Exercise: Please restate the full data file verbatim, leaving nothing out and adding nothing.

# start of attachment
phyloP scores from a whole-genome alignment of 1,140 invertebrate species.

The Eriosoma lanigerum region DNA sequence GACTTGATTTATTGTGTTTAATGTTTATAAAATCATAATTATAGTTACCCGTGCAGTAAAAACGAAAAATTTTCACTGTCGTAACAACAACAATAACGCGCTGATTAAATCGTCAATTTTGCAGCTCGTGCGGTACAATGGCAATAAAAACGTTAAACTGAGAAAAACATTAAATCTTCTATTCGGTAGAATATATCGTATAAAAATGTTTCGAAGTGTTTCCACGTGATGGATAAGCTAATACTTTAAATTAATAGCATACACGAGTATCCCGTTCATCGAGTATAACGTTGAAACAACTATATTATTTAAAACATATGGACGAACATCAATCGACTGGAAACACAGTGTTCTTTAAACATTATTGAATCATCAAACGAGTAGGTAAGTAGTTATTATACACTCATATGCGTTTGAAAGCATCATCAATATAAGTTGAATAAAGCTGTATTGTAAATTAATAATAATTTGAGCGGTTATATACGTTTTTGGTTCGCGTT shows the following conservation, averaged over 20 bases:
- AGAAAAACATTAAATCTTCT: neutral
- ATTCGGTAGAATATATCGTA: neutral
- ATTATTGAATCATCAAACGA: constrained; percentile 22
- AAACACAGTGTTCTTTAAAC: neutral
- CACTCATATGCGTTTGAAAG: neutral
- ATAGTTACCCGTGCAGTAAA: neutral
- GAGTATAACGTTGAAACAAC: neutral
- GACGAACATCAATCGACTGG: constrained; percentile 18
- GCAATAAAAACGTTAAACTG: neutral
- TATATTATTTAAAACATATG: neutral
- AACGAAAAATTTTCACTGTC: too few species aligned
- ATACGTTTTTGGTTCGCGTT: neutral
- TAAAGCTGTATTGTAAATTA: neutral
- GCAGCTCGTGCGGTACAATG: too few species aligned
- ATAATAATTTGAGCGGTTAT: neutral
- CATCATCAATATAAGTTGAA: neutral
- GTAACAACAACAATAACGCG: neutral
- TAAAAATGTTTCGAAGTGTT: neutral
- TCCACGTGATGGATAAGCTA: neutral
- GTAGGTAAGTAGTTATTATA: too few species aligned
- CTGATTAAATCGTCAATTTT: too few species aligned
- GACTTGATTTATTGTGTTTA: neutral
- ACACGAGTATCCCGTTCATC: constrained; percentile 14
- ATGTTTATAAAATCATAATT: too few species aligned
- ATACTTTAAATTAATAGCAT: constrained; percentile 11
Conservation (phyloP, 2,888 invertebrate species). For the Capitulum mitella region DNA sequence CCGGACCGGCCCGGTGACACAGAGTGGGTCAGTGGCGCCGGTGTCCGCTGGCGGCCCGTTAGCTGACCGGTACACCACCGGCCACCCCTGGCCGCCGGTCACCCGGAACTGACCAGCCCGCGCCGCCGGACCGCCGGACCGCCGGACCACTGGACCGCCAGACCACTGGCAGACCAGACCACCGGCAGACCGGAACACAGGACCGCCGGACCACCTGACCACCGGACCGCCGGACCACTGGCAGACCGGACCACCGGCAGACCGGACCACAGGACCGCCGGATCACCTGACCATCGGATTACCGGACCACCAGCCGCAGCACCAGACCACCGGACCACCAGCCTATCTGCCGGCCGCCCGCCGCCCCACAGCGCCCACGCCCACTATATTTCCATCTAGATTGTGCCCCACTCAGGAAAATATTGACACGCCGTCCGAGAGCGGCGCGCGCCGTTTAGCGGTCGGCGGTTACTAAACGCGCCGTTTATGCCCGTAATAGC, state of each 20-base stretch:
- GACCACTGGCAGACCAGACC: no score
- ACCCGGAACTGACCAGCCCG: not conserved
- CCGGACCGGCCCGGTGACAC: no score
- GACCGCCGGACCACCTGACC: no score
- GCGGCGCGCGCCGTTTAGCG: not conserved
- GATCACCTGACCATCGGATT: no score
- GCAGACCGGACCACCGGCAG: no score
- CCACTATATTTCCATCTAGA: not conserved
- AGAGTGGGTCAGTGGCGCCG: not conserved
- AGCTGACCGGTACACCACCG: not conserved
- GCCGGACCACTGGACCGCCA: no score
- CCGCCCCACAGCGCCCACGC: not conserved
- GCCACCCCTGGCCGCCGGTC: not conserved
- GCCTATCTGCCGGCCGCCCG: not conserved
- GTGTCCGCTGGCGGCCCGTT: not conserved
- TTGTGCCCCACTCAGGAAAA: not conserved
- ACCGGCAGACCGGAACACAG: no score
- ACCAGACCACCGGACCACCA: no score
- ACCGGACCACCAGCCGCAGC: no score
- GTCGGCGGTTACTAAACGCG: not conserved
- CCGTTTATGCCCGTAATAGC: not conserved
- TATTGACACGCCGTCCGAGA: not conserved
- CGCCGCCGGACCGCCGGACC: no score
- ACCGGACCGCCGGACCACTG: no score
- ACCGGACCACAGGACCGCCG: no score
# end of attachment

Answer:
phyloP scores from a whole-genome alignment of 1,140 invertebrate species.

The Eriosoma lanigerum region DNA sequence GACTTGATTTATTGTGTTTAATGTTTATAAAATCATAATTATAGTTACCCGTGCAGTAAAAACGAAAAATTTTCACTGTCGTAACAACAACAATAACGCGCTGATTAAATCGTCAATTTTGCAGCTCGTGCGGTACAATGGCAATAAAAACGTTAAACTGAGAAAAACATTAAATCTTCTATTCGGTAGAATATATCGTATAAAAATGTTTCGAAGTGTTTCCACGTGATGGATAAGCTAATACTTTAAATTAATAGCATACACGAGTATCCCGTTCATCGAGTATAACGTTGAAACAACTATATTATTTAAAACATATGGACGAACATCAATCGACTGGAAACACAGTGTTCTTTAAACATTATTGAATCATCAAACGAGTAGGTAAGTAGTTATTATACACTCATATGCGTTTGAAAGCATCATCAATATAAGTTGAATAAAGCTGTATTGTAAATTAATAATAATTTGAGCGGTTATATACGTTTTTGGTTCGCGTT shows the following conservation, averaged over 20 bases:
- AGAAAAACATTAAATCTTCT: neutral
- ATTCGGTAGAATATATCGTA: neutral
- ATTATTGAATCATCAAACGA: constrained; percentile 22
- AAACACAGTGTTCTTTAAAC: neutral
- CACTCATATGCGTTTGAAAG: neutral
- ATAGTTACCCGTGCAGTAAA: neutral
- GAGTATAACGTTGAAACAAC: neutral
- GACGAACATCAATCGACTGG: constrained; percentile 18
- GCAATAAAAACGTTAAACTG: neutral
- TATATTATTTAAAACATATG: neutral
- AACGAAAAATTTTCACTGTC: too few species aligned
- ATACGTTTTTGGTTCGCGTT: neutral
- TAAAGCTGTATTGTAAATTA: neutral
- GCAGCTCGTGCGGTACAATG: too few species aligned
- ATAATAATTTGAGCGGTTAT: neutral
- CATCATCAATATAAGTTGAA: neutral
- GTAACAACAACAATAACGCG: neutral
- TAAAAATGTTTCGAAGTGTT: neutral
- TCCACGTGATGGATAAGCTA: neutral
- GTAGGTAAGTAGTTATTATA: too few species aligned
- CTGATTAAATCGTCAATTTT: too few species aligned
- GACTTGATTTATTGTGTTTA: neutral
- ACACGAGTATCCCGTTCATC: constrained; percentile 14
- ATGTTTATAAAATCATAATT: too few species aligned
- ATACTTTAAATTAATAGCAT: constrained; percentile 11
Conservation (phyloP, 2,888 invertebrate species). For the Capitulum mitella region DNA sequence CCGGACCGGCCCGGTGACACAGAGTGGGTCAGTGGCGCCGGTGTCCGCTGGCGGCCCGTTAGCTGACCGGTACACCACCGGCCACCCCTGGCCGCCGGTCACCCGGAACTGACCAGCCCGCGCCGCCGGACCGCCGGACCGCCGGACCACTGGACCGCCAGACCACTGGCAGACCAGACCACCGGCAGACCGGAACACAGGACCGCCGGACCACCTGACCACCGGACCGCCGGACCACTGGCAGACCGGACCACCGGCAGACCGGACCACAGGACCGCCGGATCACCTGACCATCGGATTACCGGACCACCAGCCGCAGCACCAGACCACCGGACCACCAGCCTATCTGCCGGCCGCCCGCCGCCCCACAGCGCCCACGCCCACTATATTTCCATCTAGATTGTGCCCCACTCAGGAAAATATTGACACGCCGTCCGAGAGCGGCGCGCGCCGTTTAGCGGTCGGCGGTTACTAAACGCGCCGTTTATGCCCGTAATAGC, state of each 20-base stretch:
- GACCACTGGCAGACCAGACC: no score
- ACCCGGAACTGACCAGCCCG: not conserved
- CCGGACCGGCCCGGTGACAC: no score
- GACCGCCGGACCACCTGACC: no score
- GCGGCGCGCGCCGTTTAGCG: not conserved
- GATCACCTGACCATCGGATT: no score
- GCAGACCGGACCACCGGCAG: no score
- CCACTATATTTCCATCTAGA: not conserved
- AGAGTGGGTCAGTGGCGCCG: not conserved
- AGCTGACCGGTACACCACCG: not conserved
- GCCGGACCACTGGACCGCCA: no score
- CCGCCCCACAGCGCCCACGC: not conserved
- GCCACCCCTGGCCGCCGGTC: not conserved
- GCCTATCTGCCGGCCGCCCG: not conserved
- GTGTCCGCTGGCGGCCCGTT: not conserved
- TTGTGCCCCACTCAGGAAAA: not conserved
- ACCGGCAGACCGGAACACAG: no score
- ACCAGACCACCGGACCACCA: no score
- ACCGGACCACCAGCCGCAGC: no score
- GTCGGCGGTTACTAAACGCG: not conserved
- CCGTTTATGCCCGTAATAGC: not conserved
- TATTGACACGCCGTCCGAGA: not conserved
- CGCCGCCGGACCGCCGGACC: no score
- ACCGGACCGCCGGACCACTG: no score
- ACCGGACCACAGGACCGCCG: no score